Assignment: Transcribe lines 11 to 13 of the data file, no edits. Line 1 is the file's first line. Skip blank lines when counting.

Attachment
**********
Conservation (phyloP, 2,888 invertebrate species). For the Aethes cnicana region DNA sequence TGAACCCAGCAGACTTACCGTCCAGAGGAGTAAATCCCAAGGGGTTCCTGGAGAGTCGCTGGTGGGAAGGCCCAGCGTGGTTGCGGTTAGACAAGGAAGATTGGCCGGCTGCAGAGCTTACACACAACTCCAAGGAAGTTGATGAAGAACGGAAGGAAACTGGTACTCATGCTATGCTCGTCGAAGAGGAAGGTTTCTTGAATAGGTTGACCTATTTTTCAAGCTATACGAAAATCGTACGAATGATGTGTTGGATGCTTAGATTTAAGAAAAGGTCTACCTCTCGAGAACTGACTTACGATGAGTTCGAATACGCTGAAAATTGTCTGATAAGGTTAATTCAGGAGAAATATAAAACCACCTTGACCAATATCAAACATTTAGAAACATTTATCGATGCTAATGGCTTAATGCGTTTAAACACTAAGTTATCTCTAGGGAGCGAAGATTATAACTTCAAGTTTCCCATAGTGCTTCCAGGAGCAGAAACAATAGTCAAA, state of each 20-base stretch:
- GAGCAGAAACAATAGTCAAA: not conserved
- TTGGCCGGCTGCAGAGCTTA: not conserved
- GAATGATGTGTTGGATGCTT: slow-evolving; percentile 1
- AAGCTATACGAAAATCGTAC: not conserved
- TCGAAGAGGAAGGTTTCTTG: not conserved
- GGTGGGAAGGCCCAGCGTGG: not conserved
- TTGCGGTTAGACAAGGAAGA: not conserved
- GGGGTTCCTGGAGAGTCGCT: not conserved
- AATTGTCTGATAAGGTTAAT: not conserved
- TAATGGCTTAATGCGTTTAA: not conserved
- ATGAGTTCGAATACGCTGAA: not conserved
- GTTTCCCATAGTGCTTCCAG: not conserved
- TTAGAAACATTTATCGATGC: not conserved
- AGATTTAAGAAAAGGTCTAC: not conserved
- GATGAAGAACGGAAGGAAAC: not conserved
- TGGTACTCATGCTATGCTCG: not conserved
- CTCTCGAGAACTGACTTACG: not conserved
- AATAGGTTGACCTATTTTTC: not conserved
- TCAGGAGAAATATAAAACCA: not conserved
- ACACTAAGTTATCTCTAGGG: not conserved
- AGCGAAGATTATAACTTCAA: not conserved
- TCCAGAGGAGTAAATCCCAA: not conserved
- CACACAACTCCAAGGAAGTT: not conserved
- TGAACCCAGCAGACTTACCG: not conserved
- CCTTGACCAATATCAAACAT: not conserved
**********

- TAATGGCTTAATGCGTTTAA: not conserved
- ATGAGTTCGAATACGCTGAA: not conserved
- GTTTCCCATAGTGCTTCCAG: not conserved